Reflecting on 2015: Learning as an Intern Architect.

January 2016 marked the beginning of a new year. I am not usually one to make a huge deal about the opportunity for a fresh start, however though 2015 was incredible, it was also very challenging at times. Some of those challenges inspired me to reassess the path I am on and how I can make it better. When I shared some of those goals with you, a friend of mine also inspired me to reflect upon 2015. As a result, I have decided to share with you some of the most important things I have learned from the first year and a half in my career.

I cannot stress this enough: Organization and time management are absolutely fundamental to your success in life, not just as an architect. When I began my internship I started with one project. Soon another project was added, and then another, and another. For each project you will be working with different teams consisting of members within and outside of the office. It is very important that you develop ways of managing all of the different aspects of projects so that no deliverable is left undone and the deadlines for everything are carefully planned out.

Help others to help you stay on track. Colleagues will often approach you with last minute requests. Be prepared to answer those requests by assessing your work load at the beginning of each day, so that you know if you have time to spare. Don’t be afraid to say no. This can be incredibly difficult, but if your plate is full, then saying yes to a new commitment is like saying no to your prior responsibilities. You can soften the decline by offering alternate solutions. For example, if your time will free up in two or three days, ask if the work can wait until then.

Do not forget that every project will enrich your experience in its own way. You may find some building types more exciting than others, however each will contribute something very valuable to your knowledge base. Some may bring an opportunity for challenging and technical design solutions, others will help familiarize you with the building code or your municipal development process, while other still will expose you to unique clients or community engagement opportunities. All experiences are integral parts of a project and becoming an architect.

Be strategic about how you seek new information. This is something I had to learn the hard way. Over time I became comfortable with approaching one or two individuals in the studio. As I had developed friendships with these individuals and had come to hold their knowledge in high regard, the reaction to approach them had become automatic. Before I knew it, I came to the realization that my interruptions had started to negatively impact their productivity. I felt horrible. So, with all of that said, consider these avenues for seeking new information:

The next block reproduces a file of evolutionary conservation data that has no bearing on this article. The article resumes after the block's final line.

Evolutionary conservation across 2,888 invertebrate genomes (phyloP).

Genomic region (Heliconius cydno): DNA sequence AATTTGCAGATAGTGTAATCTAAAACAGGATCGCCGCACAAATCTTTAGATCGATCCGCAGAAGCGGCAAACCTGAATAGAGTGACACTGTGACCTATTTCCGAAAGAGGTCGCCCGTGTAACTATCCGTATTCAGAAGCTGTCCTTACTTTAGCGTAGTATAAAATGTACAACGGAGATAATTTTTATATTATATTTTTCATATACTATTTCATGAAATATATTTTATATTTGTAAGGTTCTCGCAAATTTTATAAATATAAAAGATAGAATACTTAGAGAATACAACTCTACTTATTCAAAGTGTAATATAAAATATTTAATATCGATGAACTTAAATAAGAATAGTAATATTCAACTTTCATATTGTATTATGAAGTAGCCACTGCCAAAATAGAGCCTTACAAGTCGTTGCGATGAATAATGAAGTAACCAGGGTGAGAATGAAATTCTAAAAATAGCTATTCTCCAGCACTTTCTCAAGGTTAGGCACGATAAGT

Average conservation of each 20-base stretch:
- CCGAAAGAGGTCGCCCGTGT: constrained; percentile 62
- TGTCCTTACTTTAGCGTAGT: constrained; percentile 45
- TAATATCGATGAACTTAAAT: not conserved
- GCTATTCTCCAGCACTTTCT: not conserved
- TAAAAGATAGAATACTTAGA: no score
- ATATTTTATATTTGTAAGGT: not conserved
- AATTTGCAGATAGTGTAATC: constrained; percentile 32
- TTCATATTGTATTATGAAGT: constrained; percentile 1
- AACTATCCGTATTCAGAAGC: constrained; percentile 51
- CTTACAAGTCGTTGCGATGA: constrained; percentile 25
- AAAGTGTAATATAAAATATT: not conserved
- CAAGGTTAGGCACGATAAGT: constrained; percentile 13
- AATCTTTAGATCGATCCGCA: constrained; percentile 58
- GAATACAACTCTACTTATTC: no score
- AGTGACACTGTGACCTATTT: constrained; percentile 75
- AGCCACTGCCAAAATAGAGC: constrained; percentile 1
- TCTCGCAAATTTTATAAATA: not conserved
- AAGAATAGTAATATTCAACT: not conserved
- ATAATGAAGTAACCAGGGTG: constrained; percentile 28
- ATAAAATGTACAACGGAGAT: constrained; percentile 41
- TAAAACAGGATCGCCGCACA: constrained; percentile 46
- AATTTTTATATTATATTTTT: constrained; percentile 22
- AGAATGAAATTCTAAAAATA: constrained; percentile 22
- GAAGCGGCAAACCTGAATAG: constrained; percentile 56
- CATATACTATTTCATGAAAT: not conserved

1. Google it! Especially if it is software related. If google can answer it simply, then it wasn’t worth interrupting someone else’s work flow.
  2. Consult the Building Code, the bylaw, the City website, the Barrier Free Design Guidelines, and the list goes on. If you have a technical question take a moment to think about what document might hold the answer.
  3. If you have exhausted all other avenues and you have to approach someone for help, try not to always rely on one person. For example, if there are two building code experts and you approached one last time, approach the other next time.

Above all else, do not neglect your health and wellness. Somewhere along the way I found it very easy to make sleep my absolute last priority. On top of that, countless hours sitting at a desk and staring at a screen has deteriorated my fitness and eye sight. I didn’t need glasses until mid-way through architecture school, 26 years into my life. I also tore a ligament in my right knee in September and am now facing surgery and a two year recovery. All of these things have reminded me to make sleep, fitness, and nutrition a daily part of my routine.

Finally, don’t forget to enjoy building relationships in and out of the office. The friendships you develop are a part of what turn any job into a career and way of life. In the past year I have been so grateful for the people I’ve had the opportunity to get to know. I’ll never forget the pub nights and sports competitions with coworkers and clients, stampeding, and other fun adventures.






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